Above: Ultra-thin pizza served at Crust Fund Pizza. Photo courtesy of J. Kenji López-Alt

When the topic of Chicago-style pizza comes up, the iconic deep dish, layered like a pie and surrounded by an almost pastry-like crust, is likely what springs to mind. But there’s another style of pizza native to the Windy City that you might not be familiar with. Originating in the taverns on the Southside of Chicago and since spreading throughout restaurant chains across the entire Midwest, cracker-thin crust pizza is also deserving of your attention.

On a quest for a simple way to make this classic thin crust in his own kitchen, chef and author J. Kenji Lopez-Alt discovered that the secret to a great, ultra-thin crust—one that both supports the weight of generous toppings, namely Chicago’s default, sausage, and achieves perfect, even crispiness throughout—was hidden behind straightforward techniques that any home cook can replicate.

As explained when he caught up with Christopher Kimball recently on Milk Street Radio, several restaurant taste tests and countless home trials finally led him to a reliable formula.

Get a taste of the chef’s pizza tips in the excerpts below, and catch his full interview here on Milk Street Radio.
Kim’s Uncle Pizza; photo courtesy of J. Kenji López-Alt

Building richer, bolder sauce

A Neapolitan or New York sauce is essentially just crushed tomatoes and salt. A Chicago-style sauce is usually cooked. So it'll have dried oregano, maybe dried marjoram, garlic, and it'll be cooked down a little more, so it'll have a kind of richer flavor to it.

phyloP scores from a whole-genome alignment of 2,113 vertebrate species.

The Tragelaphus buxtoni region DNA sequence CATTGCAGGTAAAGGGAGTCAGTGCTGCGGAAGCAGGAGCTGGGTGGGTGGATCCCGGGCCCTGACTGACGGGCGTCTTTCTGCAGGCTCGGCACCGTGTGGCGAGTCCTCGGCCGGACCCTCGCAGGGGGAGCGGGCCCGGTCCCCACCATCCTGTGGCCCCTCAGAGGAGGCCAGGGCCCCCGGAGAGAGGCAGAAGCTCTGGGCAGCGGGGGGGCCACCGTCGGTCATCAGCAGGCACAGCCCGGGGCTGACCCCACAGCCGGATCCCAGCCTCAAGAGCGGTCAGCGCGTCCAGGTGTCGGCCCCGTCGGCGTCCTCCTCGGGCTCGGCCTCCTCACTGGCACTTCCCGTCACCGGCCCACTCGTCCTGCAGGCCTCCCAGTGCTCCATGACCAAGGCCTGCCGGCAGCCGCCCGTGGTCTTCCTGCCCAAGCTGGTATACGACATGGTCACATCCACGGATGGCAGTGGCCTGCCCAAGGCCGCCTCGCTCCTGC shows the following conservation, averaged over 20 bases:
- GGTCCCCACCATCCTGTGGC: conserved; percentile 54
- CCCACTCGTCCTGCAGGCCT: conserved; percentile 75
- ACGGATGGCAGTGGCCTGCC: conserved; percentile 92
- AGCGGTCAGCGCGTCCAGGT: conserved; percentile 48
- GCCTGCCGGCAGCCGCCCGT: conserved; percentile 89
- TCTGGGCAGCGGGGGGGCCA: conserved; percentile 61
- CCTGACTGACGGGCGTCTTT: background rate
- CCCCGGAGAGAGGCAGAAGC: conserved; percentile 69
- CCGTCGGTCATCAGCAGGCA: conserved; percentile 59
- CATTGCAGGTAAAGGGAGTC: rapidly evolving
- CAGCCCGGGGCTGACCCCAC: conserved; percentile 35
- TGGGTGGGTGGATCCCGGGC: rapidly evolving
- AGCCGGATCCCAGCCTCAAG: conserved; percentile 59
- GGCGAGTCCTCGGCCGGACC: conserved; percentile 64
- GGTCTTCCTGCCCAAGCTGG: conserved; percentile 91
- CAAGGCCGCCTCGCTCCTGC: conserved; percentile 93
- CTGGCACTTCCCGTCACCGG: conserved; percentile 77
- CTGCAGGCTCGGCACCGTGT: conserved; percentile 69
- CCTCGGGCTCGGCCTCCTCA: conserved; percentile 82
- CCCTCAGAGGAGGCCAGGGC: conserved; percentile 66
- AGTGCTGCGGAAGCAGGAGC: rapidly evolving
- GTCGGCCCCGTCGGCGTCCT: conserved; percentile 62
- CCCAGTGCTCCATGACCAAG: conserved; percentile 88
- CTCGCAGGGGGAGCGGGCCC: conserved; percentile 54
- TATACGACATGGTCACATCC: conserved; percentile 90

The science of flour, water, and fat

If something is at 50% hydration, it means that for every 100 grams of flour, you have 50 grams of water. A Neopolitan or New York Style pizza dough has about 57-65% hydration. With Chicago pizza or Midwest pizza, it's more like 50% hydration—so much drier, almost similar to a bagel dough.

The other thing that this style of dough has is a lot of fat in it. I've tried it with lard. I tried it with vegetable oil, corn oil, olive oil. It honestly works with almost any fat you want...so my final recipe, I just landed on vegetable oil.

Neapolitan pizza dough has no fat in it at all. This Midwest style cracker crust dough has between 10 to 15% fat, so it's quite a bit of oil you're adding in there.

Rose George of Vito and Nick’s. Photo courtesy of J. Kenji López-Alt

Cure the dough

You take your dough after it's risen in the refrigerator for a few days, you roll it into a disc, and then you just leave it there. Most of these pizza restaurants....will stick it in their walk-in refrigerator uncovered. By the time they take it out, it's got the texture of sort of leather, so you can pick it up and kind of flop it around.

It makes an incredible difference as far as how crisp the dough gets and also how evenly it browns. By the time you bake it, it's only around 25 to 30% hydration, which is very, very low. And so that's how you get that extra cracker-y crust.

Why the little details matter

It is at least four days of planning. If you want it even better, cold-fermenting it for five days actually works better. But you can just let your dough rise at room temperature and roll it out and then let it cure overnight. In fact, you can even bake it without curing it.

It’s just all these things kind of incrementally make it better. And it’s rare that this happens, but I think that anybody at home, if you follow this recipe, you’re going to be able to make something that is as good as the best thin-crust pizza places in Chicago.

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